Last month I had to say good-bye to my big brother, Bill O’Toole, or as his Missouri friends called him, Billy. As anyone who knew him would tell you, Bill was truly one of a kind – a complex human being with a quick, sharp mind and a heart big enough to encompass the whole world. One of the features of his last years was a – I hesitate to call it a “battle,” or even a “struggle,” because with Bill it was more like a “dance” – with liver cancer. Cancer emerged several times, and each time he approached it as an interesting and complex challenge. Despite his doctors’ skepticism, he was able to rid his body of cancer several times. Unfortunately, his liver itself could not keep going any longer and, on August 28, he went on to his next great adventure. Bill insisted that there be no funeral, and his three daughters abided by his wishes. Instead, they threw a party that they called a “celebration of life” – Bill’s life. His daughter, my niece Kelly, had written a beautiful and moving piece about their relationship and how it was affected by Bill’s last challenge which she read at the celebration and posted online yesterday. We thought it was so good we wanted to share it with you. – Professor
So here we are, one month after the passing of a great man that I got to call Dad. I have had a few requests for the piece that I wrote and read at Dad’s celebration of life, and it feels appropriate to share today. Two months before Dad’s passing, out of nowhere, I was hit with overwhelming gratitude for our time together and was compelled to write. For those of you who know me, writing isn’t my thing . . . and it was truly out of character. The words poured out of me, and I knew instantly that I would read it at his wake. Not having any clue how close it really was, it felt strange, to say the least, to be writing the words that I did. Looking back, I can see and feel the perfection that came out that day and I reflect on it often. I know everybody has a different take on a journey with cancer, but it is my hope that we can all find some good in all of the difficulties. Thank you to all my family and friends for the continued support. I love you all.
Thank You, Cancer
I should be angry that you took my dad away, but in truth it is the exact opposite. The years of illness brought us closer together than ever before and, for that, I thank you.
Thank you, Cancer, for being that asshole that wouldn’t go away. We all stood united against you, and sometimes it feels good to give a collective middle finger to the enemy. The greatest bonds in fact, can be formed while bonding over a common enemy.
Thank you, Cancer, for bringing family from far, far away all the way to Missouri. And now they are here again.
Thank you, Cancer, for provoking THE BEST 60th birthday party EVER! Dad did like to party!
Thank you, Cancer, for pushing me to learn about the body and the immune system. Cancer is a disorder of the immune system, and with the knowledge we gained on this journey, I know that I will be able to help others as they embark on their journey with Cancer.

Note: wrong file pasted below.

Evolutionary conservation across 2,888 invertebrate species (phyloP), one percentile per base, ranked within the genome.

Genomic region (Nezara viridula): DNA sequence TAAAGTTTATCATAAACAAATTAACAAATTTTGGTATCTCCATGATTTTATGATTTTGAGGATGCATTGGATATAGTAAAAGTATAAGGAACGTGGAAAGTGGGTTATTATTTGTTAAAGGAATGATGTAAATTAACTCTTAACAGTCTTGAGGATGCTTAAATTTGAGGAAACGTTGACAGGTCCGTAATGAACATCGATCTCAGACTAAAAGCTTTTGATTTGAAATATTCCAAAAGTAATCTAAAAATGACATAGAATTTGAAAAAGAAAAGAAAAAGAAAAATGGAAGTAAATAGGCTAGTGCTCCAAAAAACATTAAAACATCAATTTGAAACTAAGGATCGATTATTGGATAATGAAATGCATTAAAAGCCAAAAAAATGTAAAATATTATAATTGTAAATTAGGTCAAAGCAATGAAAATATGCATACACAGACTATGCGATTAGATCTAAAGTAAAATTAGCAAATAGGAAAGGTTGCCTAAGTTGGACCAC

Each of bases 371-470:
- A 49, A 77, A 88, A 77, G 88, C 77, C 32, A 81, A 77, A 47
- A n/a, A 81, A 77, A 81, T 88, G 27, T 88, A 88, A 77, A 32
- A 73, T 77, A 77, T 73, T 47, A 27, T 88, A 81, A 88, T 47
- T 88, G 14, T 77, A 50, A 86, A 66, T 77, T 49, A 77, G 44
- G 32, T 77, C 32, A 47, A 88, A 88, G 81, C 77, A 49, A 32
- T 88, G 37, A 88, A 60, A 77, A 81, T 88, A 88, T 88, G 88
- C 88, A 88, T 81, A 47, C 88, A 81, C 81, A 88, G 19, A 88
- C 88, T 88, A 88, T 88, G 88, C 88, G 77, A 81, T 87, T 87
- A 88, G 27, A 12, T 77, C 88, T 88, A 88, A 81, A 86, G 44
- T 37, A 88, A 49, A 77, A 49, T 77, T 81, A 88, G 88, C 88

Thank you, Cancer, for exposing some of the anger I harbored towards my dad. Because of this awareness, I was able to acknowledge its existence and to heal those wounds before his passing. Again, bringing us closer than ever before.
Thank you, Cancer, for exposing the true beauty in all of our friends. Friends that went above and beyond the call of duty: making food, bringing food, taking him to Florida, washing and folding his clothes, sitting with him and listening, being present.
Thank you, Cancer, for sparking those conversations about death and dying and the what, if anything, that lies on the other side. We both shared a belief that he would be met by family members and friends and would be taken to an enormous welcome-home bash! I hope you’re having fun, Daddy!
Thank you Cancer, for slowing it down . . . making sure we soaked up every second of every day.
Thank you, Cancer, for nudging my dad into saying “I love you.”
I know he always felt it,
but he wasn’t always great about saying it.
In the end, he was.
Thank you, Cancer, for showing us that there is a silver lining that can be found in everything. Even in the face of death there is always something to be learned, gained, an opportunity for growth and for gratitude.
Thank you, Cancer, for teaching me about the wonders of plant-based medicine and about a little green plant that grows everywhere and has true medicinal properties. A plant that brings hope and healing to humanity (along with the munchies).
Thank you, Cancer, for pushing me to be a healer of the mind, body, and spirit and for provoking ever-expansive growth within the depths of my soul.
So for all of this, I thank you, Cancer. I thank you, but we’ve had enough.
We bid our farewell, and I respectfully request that you go the fuck away and leave my friends and family alone.
~ Kelly O’Toole Howe
Kelly is a registered nurse, EFT practitioner, mother of three young boys, and a former member of the University of Missouri’s dance team known as the Golden Girls.